News & Events

Houston Chronicle article on whether Employers can require flu shots

By L.M. SIXEL Copyright 2009 Houston Chronicle Sept. 17, 2009, 7:02AM

With some hospitals requiring their workers to have seasonal flu shots and even more considering it, a big question looms: Can employers do that?

Like many cutting-edge — and complicated — workplace trends, the answer isn’t a simple yes or no. With so much in life, it all depends on details like whether the shots are job-related and are indeed a business necessity.

“I think they can,” said Andrew Golub, an employment lawyer who represents mostly individuals with Dow Golub Remels & Beverly in Houston, referring to health care providers who are telling their employees to roll up their sleeves.

In Houston, The Methodist Hospital and the Hospital Corporation of America have imposed new mandatory requirements for employee flu shots. However, both allow exemptions for those with medical or religious restrictions.

While both Methodist and HCA said they considered the legal ramifications before rolling out their programs, there’s not much in the way of legal guidance for companies hoping to keep the flu at bay.

The only case Golub could find involves a hospital that required its union-represented employees to have flu shots. In that case, the court ruled the injections should be part of the collective bargaining process and that the hospital couldn’t just impose them on employees. But that’s a union setting, said Golub, which isn’t as common in Texas as it is in other parts of the nation.

Health care employers can also argue they have an overriding public health interest — coupled with a legitimate business interest — to require the shots, said Sean M. Becker, an employment lawyer who represents management at Vinson & Elkins. However, he pointed out, hospitals would need to consider exceptions for employees who can’t have the shots.

Public policy is already moving in that direction, he said, pointing to a new rule by New York’s State Department of Health requiring most health care workers to get flu shots. And California’s Division of Occupational Safety and Health recently issued regulations requiring employers to protect workers from airborne diseases like the flu such as providing respirators and flu shots.

And, Becker noted, the shots don’t seem to violate the federal Americans with Disabilities Act. Employers aren’t asking for protected medical information or requiring medical tests like a blood draw, he said.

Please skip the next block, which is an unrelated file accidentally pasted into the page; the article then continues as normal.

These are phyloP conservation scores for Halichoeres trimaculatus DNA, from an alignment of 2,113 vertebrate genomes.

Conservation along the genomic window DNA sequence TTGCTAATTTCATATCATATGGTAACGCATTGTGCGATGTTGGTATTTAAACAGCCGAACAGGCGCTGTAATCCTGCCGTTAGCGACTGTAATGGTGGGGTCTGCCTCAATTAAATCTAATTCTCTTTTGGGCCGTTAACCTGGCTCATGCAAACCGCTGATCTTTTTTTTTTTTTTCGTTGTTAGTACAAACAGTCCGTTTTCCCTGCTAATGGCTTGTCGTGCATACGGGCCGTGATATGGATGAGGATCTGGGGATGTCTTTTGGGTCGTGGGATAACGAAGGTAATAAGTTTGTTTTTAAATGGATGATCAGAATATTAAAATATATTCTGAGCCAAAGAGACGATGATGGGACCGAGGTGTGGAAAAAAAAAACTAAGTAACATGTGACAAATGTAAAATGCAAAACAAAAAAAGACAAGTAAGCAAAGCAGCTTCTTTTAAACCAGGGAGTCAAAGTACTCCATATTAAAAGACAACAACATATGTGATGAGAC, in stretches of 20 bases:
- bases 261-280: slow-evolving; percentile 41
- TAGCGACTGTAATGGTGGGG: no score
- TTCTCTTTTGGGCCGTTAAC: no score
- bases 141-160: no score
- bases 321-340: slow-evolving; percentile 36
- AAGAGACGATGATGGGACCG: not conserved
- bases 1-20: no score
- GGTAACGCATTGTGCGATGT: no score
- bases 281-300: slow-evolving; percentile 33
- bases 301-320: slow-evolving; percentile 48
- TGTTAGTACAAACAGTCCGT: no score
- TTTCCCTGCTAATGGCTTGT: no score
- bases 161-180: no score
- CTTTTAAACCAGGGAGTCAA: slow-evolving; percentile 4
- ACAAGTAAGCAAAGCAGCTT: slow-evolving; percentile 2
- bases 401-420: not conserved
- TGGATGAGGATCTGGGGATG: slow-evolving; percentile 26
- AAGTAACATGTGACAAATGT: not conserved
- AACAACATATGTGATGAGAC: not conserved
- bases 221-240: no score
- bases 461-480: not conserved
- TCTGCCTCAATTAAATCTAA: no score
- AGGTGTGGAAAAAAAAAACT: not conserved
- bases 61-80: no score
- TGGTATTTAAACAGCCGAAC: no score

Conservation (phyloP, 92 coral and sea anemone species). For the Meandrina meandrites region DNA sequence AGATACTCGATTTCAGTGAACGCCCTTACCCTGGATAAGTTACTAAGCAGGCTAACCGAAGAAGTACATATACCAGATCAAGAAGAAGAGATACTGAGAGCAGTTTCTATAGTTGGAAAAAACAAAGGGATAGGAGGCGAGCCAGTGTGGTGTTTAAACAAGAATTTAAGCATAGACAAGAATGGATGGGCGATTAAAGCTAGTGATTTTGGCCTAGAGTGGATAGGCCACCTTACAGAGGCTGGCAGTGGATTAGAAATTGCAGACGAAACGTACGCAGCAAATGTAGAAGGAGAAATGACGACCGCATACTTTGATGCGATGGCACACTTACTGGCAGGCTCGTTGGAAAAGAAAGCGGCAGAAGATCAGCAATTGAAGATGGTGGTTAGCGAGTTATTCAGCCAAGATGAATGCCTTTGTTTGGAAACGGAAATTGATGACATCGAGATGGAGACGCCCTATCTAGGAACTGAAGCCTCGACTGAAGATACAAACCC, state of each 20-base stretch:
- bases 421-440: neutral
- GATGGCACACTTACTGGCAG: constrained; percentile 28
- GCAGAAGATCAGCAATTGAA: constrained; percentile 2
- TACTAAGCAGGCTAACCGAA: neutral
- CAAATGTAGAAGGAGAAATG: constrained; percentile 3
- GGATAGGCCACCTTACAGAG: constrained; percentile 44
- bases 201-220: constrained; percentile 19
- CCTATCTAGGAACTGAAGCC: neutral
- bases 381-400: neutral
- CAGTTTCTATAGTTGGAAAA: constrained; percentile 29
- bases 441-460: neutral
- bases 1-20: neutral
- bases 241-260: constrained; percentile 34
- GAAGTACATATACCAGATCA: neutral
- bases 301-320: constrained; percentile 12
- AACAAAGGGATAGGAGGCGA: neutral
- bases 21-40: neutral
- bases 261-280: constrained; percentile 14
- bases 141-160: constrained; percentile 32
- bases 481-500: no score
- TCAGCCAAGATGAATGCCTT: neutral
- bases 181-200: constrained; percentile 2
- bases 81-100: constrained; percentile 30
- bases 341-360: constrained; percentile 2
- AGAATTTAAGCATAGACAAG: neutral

It’s a preventive measure, he said. It’s not a medical exam.

But to the Equal Employment Opportunity Commission, the answer isn’t so definitive. Especially if the employee isn’t involved with direct patient contact, said EEOC regional attorney Jim Sacher, who argues it would be harder for an employer to argue it’s a matter of public safety for billing clerks to get the shot.

A company would also have to prove that an employee’s refusal to wear a mask or take a shot poses a direct threat, he said. It’s a high standard, and typically isn’t hypothetical but serious, very likely to occur and have serious consequences.

Then there’s the question of whether a flu shot is truly voluntary, he said. A company would be hard-pressed to prove it’s voluntary if the employee who refuses the shot faces disciplinary action.

But at this point it’s hard to say how the agency or judges will view mandatory shots because it’s so new, said Sacher, adding that he isn’t aware of any complaints to the EEOC.

That brings up another issue: What if employers that aren’t in health care — say, a department store chain — decide to require flu shots, figuring that it’s cheaper than paying sick employees to stay home?

It’s reasonable, said Mary Jean Geroulo, a lawyer who represents hospitals, physicians and other health care providers with Stewart Stimmel in Dallas.

But would it survive a legal challenge?

“I don’t know,” said Geroulo, a former hospital administrator. Employers have a right to create policies like dress codes, but they wouldn’t have as powerful a justification for mandatory flu shots as a hospital.